I also know far too many restaurant owners and employees, people who are trying to negotiate the new normal, and survive that Russian roulette of cancellations, new expenditures, and figuring out something as simple as how to translate their food from a beautiful dine-in experience to a satisfying takeout one.
Every time I pass their businesses, I feel the pressure of the day to day. Every day closed for all of them is another day of lost revenue. It’s also another day of accumulating interest and debt payments. It’s expenditures they never expected—like what to do with excess food. (Most restaurant owners I know donated the fresh food to the food bank when it became clear the shutdown would last a while.)
If the business was marginal, living (as you will) from month to month on its receipts, then that business is already terminal if not terminated.
Sometimes that’s an easy decision to make. You look at the dwindling (or vanished) receipts, do the math, figure out how long you have until the next payment(s), guess at what income you might have (if you have a business that has income during this shutdown), and then see how long you can last.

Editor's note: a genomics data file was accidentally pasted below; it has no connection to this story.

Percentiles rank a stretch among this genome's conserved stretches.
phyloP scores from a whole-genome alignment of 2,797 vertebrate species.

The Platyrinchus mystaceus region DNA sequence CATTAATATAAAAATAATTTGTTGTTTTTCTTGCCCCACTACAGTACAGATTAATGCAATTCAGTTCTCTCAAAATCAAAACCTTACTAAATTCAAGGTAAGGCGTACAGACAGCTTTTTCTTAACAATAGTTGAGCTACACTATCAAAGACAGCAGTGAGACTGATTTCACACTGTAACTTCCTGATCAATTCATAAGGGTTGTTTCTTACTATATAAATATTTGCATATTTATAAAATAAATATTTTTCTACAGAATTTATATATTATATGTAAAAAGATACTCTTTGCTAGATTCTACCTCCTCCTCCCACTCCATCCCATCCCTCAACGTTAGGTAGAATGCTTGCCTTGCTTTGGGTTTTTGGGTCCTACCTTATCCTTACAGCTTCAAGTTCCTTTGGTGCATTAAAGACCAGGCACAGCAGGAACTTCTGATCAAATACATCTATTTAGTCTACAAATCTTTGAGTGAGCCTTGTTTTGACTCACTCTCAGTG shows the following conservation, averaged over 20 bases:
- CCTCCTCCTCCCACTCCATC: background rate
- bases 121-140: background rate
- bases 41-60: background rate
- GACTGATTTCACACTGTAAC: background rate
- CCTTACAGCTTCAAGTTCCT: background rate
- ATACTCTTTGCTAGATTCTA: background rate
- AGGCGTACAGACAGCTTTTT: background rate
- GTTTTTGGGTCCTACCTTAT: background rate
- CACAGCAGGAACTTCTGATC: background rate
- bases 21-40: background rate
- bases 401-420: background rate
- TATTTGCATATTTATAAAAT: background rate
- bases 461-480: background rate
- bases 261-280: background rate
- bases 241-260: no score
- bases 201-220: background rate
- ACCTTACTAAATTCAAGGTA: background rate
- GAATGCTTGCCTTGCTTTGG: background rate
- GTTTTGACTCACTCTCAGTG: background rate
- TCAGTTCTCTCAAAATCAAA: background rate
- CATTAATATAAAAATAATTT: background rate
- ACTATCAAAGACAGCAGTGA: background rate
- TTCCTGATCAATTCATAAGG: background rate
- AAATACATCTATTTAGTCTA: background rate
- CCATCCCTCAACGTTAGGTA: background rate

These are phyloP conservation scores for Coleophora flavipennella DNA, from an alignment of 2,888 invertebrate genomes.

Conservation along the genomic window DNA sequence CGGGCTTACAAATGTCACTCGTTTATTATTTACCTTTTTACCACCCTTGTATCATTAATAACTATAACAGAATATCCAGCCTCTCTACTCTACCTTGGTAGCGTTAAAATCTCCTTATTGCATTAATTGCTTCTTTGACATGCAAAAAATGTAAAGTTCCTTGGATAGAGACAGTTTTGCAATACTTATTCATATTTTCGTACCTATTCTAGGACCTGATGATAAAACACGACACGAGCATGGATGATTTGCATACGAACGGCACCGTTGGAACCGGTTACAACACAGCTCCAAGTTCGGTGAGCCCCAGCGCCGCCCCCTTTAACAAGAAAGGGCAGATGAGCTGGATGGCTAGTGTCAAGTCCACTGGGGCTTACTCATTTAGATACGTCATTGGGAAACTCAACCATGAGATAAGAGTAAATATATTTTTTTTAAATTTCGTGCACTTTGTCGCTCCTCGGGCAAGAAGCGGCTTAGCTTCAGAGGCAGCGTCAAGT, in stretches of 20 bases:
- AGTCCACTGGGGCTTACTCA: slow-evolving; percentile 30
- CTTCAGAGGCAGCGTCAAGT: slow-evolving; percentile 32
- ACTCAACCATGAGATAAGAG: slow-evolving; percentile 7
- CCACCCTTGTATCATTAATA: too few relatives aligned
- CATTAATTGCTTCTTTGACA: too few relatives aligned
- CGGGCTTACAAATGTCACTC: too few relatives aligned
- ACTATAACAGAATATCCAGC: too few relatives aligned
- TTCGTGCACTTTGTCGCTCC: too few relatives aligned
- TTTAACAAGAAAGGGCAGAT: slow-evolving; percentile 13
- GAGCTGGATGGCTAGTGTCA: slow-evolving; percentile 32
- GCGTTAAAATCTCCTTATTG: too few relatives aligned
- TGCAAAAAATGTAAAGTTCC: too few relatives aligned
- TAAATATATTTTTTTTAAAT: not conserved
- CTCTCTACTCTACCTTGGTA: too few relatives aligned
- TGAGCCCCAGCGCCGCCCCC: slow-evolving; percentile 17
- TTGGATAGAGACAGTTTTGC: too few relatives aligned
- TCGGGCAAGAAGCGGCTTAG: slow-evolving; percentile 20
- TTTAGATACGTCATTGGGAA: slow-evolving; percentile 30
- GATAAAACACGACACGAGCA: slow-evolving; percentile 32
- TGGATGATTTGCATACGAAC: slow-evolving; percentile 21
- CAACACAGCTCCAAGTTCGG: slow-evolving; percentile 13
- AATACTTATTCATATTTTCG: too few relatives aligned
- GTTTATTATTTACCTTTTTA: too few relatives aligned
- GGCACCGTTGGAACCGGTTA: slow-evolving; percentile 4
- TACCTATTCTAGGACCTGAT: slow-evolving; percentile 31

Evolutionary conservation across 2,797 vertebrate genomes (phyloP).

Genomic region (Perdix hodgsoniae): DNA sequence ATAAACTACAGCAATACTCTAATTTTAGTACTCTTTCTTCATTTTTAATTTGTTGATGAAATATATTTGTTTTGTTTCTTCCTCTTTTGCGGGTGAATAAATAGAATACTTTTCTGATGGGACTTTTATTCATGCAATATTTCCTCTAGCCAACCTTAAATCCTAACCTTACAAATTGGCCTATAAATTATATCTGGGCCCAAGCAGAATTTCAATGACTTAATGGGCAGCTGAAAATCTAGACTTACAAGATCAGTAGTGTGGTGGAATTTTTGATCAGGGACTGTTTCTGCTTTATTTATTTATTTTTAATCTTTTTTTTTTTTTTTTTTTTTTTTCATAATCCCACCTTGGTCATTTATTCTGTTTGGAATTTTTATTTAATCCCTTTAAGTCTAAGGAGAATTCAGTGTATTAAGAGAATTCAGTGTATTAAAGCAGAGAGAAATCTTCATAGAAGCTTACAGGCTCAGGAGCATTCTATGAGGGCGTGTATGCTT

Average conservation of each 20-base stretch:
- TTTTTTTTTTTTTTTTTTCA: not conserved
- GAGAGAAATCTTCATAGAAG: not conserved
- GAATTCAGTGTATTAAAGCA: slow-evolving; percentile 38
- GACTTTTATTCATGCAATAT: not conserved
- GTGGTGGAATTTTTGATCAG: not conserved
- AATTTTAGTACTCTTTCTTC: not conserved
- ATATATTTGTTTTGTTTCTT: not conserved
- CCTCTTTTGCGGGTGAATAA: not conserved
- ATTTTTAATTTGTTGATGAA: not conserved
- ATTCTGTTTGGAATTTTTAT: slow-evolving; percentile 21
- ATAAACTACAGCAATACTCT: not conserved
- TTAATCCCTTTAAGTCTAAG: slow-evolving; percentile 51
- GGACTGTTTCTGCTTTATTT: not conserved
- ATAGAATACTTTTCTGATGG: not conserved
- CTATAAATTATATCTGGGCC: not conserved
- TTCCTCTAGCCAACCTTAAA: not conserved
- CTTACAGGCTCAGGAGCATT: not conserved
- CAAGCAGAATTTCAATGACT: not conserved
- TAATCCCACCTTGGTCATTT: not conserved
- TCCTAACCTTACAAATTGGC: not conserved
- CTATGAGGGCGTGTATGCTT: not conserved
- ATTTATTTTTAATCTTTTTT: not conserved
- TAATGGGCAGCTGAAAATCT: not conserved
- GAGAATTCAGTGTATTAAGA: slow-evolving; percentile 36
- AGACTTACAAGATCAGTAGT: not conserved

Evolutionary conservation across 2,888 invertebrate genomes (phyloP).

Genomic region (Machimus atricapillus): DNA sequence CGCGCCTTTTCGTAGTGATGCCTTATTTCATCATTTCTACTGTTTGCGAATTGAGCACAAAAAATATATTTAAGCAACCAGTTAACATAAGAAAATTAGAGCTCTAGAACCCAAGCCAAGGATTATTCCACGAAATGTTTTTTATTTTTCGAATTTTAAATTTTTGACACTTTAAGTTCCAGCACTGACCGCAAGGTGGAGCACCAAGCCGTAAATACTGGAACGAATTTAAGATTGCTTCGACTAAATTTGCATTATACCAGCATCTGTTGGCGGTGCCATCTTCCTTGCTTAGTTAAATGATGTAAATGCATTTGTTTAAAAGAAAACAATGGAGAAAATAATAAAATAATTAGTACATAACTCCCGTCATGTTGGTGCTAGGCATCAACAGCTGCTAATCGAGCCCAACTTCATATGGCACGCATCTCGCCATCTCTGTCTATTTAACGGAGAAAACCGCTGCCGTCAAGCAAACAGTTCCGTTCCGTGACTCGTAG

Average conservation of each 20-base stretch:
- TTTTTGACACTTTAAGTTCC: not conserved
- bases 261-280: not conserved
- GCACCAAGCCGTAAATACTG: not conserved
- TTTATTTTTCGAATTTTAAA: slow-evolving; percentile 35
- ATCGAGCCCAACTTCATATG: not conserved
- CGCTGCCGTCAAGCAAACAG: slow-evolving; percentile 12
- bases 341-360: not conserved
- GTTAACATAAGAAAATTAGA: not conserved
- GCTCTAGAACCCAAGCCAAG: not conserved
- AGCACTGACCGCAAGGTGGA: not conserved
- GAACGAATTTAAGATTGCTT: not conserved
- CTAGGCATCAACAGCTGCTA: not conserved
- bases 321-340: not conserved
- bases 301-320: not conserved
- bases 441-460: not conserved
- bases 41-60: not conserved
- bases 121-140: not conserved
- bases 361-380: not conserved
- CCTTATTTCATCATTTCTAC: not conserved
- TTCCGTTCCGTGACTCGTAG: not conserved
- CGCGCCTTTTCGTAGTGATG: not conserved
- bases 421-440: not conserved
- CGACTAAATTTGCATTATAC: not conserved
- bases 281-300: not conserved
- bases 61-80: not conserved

Sometimes shutting down immediately is the best solution. One of the city’s oldest restaurant chains shut down last month—and they were a local staple. I have a hunch it wasn’t just income driving that decision. It was also the age of the owners, who started the business in the 1980s, built it into a powerhouse, and then nearly lost it in the economic crisis of 2009. They saw the writing on the wall just like Dean and I did, and rather than lose every dime they’d saved, they shut the doors.
It’s almost impossible to sell a business like that in the middle of an economic crisis, so they didn’t even try.
But there are others that I look at and wonder how they’re going to make it. I’m not worried about my bar owner friend. He’s fiscally conservative, and has more money in savings than business owners usually do.
Some others are hard to fathom, like the neighborhood bookstore which has grant money backing it—will they survive? Or the barber I know who didn’t get caught violating the business shutdown order by operating out of his house. His wife worked in convention set-up and hospitality, the first types of business that got hit, and they just bought a house. So they’re hurting. But he’s super popular, so maybe…well, who knows?